The data center energy problem is also being tackled by the likes of JouleX. With ISS co-founder Tom Noonan as its CEO, JouleX launched out of stealth mode at this year's Interop Las Vegas conference, with software that simplifies IT energy management by automatically discovering all network-connected devices -- from servers to HVAC and lighting systems -- and identifying opportunities for power savings.
JouleX makes it easier to monitor energy use because it doesn't require agents to be installed on every monitored device.
"There's not a business we're familiar with that is asking 'can we have another agent to install on our PCs and servers,'" says JouleX vice president of sales and marketing Tim McCormick.
Customers such as Siemens, Equifax and BMW have hopped on board the JouleX bandwagon, and why not? Noonan and partners sold ISS to IBM for $1.3 billion in 2006, and Noonan believes energy is one of the few IT issues that can rival security in its importance and scope.
But controlling energy use is far from the only major problem facing IT as it moves toward networks that are heavily virtualized and reliant on cloud-based services. Security -- no surprise -- is still top of mind, with IT pros surveyed by Forrester calling it the biggest concern preventing them from adopting software-as-a-service (SaaS).
Most startups will tell you security is baked into their product, no matter what part of the tech industry they're in, but a few of Network World's New IT Company to Watch are tackling cloud security more directly.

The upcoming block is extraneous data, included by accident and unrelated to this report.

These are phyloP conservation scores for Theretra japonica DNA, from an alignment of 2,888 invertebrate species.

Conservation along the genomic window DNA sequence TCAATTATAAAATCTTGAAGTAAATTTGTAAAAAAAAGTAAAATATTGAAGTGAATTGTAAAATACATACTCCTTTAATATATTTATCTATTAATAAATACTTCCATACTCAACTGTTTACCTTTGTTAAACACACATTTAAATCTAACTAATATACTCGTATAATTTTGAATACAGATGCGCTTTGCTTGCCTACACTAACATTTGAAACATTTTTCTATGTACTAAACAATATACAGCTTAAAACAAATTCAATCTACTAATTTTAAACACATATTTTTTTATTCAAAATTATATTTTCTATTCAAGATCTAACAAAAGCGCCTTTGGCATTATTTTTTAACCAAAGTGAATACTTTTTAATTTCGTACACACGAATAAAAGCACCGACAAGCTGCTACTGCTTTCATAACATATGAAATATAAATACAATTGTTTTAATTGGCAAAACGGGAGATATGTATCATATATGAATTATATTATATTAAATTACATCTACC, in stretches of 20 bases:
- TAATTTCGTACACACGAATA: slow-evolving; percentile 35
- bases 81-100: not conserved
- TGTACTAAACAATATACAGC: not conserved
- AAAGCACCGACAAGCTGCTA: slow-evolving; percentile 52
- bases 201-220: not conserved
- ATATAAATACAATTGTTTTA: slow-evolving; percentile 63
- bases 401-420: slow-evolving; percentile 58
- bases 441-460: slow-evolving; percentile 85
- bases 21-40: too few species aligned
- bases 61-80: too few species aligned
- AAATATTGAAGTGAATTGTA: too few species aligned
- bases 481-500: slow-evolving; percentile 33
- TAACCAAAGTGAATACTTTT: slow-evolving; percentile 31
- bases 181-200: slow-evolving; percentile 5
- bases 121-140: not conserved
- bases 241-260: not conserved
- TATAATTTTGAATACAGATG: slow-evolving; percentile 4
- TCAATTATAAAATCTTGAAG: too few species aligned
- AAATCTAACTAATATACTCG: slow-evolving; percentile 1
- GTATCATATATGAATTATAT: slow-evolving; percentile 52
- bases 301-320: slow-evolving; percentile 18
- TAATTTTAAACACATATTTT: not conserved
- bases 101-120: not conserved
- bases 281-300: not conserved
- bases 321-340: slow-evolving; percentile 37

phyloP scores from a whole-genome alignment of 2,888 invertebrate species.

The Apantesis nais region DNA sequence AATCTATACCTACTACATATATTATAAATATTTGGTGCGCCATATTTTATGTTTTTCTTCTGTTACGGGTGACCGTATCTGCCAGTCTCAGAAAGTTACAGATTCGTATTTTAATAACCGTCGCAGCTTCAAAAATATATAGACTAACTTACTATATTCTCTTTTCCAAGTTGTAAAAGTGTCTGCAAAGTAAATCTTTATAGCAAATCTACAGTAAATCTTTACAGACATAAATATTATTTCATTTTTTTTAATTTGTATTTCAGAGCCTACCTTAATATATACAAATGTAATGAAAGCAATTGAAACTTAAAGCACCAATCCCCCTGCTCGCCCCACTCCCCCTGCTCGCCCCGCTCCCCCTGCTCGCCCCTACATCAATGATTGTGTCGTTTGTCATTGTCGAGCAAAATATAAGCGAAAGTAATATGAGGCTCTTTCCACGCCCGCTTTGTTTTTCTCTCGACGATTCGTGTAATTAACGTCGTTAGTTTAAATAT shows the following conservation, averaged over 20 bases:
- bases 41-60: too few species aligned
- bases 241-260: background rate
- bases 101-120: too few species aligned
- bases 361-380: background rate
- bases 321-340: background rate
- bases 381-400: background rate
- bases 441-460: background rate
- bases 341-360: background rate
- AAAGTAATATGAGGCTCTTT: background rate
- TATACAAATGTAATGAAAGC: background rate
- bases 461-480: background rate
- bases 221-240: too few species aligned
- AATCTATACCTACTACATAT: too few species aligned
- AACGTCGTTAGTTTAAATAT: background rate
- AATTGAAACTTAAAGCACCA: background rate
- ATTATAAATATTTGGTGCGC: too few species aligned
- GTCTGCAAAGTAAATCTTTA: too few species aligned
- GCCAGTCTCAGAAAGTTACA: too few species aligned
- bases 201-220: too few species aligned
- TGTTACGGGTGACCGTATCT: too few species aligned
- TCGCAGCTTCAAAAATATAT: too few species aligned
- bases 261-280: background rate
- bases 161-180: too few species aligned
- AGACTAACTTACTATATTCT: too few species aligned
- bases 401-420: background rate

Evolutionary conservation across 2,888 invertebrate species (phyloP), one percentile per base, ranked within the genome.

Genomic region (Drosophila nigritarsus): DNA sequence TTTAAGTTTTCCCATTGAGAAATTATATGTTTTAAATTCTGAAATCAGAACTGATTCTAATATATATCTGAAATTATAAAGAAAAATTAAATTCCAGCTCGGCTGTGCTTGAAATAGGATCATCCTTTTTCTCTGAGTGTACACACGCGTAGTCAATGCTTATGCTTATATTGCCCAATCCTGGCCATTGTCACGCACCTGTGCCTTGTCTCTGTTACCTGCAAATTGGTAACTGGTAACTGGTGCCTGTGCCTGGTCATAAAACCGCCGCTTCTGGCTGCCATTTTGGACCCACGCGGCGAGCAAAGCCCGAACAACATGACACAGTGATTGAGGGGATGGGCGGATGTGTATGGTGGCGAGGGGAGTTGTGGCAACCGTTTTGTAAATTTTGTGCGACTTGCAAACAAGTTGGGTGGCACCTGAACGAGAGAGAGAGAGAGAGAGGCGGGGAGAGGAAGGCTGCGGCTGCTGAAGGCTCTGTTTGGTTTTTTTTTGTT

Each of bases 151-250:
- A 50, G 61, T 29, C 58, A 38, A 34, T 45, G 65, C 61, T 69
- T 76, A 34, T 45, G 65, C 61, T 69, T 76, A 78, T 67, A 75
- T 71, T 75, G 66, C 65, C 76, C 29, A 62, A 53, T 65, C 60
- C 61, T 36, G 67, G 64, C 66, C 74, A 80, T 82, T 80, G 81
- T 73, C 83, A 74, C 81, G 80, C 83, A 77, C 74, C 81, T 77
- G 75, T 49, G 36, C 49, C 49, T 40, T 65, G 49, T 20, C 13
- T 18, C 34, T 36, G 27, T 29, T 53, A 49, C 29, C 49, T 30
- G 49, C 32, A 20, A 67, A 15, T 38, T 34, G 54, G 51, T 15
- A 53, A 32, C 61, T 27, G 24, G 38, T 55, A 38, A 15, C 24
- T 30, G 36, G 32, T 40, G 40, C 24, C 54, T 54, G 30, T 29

CloudFlare has built a content delivery network that acts as a cloud-based firewall, as well as a network traffic accelerator, blocking threats and limiting bots and crawlers to improve security and decrease stress on bandwidth and server resources.
CloudFlare wants to expand the market for CDN services by "bringing the performance and security tools previously available only to the Internet giants to anyone with a Web site," and has gained great interest since the launch of its public beta a month ago.
The CloudFlare network was on pace to serve 350 million page views and 25 million unique visitors in October, CEO Matthew Prince says. Despite its current focus on small Web site operators, CloudFlare is in discussions with enterprise users and plans to launch an enterprise-focused service in Q4 2011.
Another security-minded startup is Truedomain, whose cloud-based e-mail authentication service is designed to block phishing e-mails, protecting legitimate domain names from being used for fraud. Truedomain relies on industry standards like DKIM (Domain Keys Identified Mail), and SPF (Sender Policy Framework), and provides reporting and analytics tools "to give e-mail senders direct insight into e-mail authentication results, phishing and spoofing activity and delivery performance."